In a double-auction market, buyers and sellers are always balanced in number -- a traditional market-maker in such markets doesn't really hold any assets/take any position long-term.

However, with a logarithmic market maker, the market maker holds the opposite side of every trade, and the price actually depends on the imbalance in the number of "YES" and "NO" stocks issued (if they are equal, all prices will just be $0.5).

In particular in an option market, the market maker may trade with option-buyers and option-writers, and you can end up with more options written than bought.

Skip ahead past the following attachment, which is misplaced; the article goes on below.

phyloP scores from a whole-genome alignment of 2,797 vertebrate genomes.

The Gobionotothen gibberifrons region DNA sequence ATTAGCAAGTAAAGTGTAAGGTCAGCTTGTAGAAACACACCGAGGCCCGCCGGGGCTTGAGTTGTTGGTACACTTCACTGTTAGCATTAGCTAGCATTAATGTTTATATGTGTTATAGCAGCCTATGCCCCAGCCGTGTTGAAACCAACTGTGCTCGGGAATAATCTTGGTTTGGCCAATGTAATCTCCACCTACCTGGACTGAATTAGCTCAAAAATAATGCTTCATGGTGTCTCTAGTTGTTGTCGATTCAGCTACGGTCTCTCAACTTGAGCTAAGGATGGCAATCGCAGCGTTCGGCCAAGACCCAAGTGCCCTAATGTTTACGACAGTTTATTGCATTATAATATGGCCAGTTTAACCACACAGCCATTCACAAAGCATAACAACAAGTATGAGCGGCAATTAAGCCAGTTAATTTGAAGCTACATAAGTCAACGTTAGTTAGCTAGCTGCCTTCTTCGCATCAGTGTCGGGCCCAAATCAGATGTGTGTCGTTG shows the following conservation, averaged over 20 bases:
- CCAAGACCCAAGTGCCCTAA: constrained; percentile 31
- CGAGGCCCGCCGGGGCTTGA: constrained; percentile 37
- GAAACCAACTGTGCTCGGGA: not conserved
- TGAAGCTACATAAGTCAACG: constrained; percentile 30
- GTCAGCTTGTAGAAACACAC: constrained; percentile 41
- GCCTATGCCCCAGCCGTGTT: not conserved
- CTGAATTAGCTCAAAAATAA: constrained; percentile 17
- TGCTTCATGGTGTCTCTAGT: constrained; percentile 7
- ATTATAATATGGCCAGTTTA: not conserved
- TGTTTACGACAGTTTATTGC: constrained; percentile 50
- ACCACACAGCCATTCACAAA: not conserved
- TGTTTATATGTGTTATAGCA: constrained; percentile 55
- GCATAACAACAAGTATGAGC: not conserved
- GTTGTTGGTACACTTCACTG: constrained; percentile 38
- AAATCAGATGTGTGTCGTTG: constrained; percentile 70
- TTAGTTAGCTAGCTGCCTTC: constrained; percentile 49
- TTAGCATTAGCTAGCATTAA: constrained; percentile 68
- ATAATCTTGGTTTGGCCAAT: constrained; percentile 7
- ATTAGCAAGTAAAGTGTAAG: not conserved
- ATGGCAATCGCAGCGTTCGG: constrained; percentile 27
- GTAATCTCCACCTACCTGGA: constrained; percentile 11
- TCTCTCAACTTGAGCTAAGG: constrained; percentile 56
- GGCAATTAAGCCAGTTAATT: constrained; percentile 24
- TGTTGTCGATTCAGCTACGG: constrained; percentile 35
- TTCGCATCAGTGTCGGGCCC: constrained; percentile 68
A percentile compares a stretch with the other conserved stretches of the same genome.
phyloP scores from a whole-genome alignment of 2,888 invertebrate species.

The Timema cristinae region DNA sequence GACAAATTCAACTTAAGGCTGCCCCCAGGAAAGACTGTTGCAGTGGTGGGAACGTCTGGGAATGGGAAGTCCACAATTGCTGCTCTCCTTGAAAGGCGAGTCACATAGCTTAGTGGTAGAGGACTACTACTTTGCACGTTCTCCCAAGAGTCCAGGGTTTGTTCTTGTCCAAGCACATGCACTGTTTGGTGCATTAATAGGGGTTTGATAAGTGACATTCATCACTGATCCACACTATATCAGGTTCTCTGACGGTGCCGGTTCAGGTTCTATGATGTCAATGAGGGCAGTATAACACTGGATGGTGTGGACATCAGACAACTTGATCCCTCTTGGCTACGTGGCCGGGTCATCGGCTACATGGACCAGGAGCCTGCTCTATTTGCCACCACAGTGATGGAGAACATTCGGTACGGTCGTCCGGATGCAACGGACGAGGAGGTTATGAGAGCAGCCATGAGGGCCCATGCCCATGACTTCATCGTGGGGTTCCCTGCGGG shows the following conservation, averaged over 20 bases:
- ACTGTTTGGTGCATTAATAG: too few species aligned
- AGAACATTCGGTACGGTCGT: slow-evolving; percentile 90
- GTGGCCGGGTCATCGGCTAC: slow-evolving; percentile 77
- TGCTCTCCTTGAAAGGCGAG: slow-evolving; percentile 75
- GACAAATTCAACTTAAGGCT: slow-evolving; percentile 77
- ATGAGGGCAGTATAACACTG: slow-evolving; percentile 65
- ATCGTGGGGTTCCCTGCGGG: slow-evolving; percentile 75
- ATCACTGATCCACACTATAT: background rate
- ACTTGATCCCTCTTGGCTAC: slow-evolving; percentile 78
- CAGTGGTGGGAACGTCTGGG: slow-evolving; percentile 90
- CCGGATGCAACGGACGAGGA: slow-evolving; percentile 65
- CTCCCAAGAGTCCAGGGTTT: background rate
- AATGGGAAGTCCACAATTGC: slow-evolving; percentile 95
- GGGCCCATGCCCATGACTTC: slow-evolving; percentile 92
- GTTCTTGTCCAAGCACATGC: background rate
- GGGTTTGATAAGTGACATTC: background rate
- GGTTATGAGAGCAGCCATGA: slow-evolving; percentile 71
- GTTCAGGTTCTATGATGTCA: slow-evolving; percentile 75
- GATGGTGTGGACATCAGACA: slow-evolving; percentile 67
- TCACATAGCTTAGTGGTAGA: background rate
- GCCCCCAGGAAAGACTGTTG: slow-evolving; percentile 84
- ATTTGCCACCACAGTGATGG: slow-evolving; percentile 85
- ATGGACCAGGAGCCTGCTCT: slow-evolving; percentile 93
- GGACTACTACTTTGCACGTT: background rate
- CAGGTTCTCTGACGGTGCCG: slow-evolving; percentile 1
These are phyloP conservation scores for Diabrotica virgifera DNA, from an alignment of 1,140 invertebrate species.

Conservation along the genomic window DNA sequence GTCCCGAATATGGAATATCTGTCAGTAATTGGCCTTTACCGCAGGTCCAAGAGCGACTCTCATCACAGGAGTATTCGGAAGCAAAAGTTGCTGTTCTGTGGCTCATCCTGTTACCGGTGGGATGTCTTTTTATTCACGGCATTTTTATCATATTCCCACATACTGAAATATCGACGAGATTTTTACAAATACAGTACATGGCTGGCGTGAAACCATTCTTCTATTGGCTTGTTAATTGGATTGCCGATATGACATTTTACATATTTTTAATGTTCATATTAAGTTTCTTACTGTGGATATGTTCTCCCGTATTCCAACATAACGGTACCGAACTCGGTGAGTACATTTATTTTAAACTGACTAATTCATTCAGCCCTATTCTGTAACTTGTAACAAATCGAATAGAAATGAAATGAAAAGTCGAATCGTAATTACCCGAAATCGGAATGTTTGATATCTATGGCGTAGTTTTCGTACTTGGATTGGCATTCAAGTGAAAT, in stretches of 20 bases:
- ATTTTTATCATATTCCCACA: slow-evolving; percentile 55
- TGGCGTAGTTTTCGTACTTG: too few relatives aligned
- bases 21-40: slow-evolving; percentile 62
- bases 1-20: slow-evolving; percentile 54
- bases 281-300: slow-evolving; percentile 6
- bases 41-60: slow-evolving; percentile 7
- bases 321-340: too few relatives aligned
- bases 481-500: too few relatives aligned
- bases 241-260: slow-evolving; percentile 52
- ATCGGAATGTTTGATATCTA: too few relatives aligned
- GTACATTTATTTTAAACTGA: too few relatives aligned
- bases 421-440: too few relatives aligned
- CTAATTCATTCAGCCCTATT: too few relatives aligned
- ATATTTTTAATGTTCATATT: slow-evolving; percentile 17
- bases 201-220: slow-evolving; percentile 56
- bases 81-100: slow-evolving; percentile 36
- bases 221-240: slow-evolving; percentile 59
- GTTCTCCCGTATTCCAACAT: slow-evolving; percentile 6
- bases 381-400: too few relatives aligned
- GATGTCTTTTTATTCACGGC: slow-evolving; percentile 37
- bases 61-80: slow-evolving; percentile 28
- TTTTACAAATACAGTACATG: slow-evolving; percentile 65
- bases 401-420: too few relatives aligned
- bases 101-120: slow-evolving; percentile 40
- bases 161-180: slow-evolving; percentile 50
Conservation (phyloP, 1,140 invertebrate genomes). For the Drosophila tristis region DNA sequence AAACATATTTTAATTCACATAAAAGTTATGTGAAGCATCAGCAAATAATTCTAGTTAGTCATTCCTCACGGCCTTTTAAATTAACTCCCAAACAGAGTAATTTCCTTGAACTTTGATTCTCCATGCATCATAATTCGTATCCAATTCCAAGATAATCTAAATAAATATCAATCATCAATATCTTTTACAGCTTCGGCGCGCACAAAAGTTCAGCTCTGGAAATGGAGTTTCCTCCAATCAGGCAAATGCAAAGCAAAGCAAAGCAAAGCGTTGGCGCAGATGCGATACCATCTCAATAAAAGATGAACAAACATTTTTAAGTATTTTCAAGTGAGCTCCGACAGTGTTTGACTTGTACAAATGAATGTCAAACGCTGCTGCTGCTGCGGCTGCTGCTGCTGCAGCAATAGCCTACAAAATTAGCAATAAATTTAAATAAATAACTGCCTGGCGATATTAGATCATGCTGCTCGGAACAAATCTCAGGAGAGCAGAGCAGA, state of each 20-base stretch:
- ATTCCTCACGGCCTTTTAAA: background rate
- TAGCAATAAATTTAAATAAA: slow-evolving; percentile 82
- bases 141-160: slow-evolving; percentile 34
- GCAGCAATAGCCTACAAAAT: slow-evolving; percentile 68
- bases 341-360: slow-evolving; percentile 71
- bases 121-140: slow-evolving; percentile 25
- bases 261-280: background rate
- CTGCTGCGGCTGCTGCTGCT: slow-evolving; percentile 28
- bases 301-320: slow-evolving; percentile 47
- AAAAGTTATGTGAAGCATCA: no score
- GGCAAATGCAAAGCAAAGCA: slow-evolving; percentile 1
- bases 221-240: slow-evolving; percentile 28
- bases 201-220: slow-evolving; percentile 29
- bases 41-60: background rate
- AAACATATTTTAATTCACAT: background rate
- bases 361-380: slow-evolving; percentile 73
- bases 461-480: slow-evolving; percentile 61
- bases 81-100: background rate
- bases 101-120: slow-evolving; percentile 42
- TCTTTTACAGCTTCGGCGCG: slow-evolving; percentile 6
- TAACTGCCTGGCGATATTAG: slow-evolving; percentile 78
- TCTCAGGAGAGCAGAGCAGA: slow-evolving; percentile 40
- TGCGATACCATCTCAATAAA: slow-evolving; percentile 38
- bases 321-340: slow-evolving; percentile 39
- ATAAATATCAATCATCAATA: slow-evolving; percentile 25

How, then, does a market-maker know when to exercise the options it holds (i.e. make the option-writers "pay up")?

  • 2
    $\begingroup$ Pleas don't ask the same question in economics, personal finance and here. Cross posting is discouraged. $\endgroup$
    – AKdemy
    Jun 29 at 17:44


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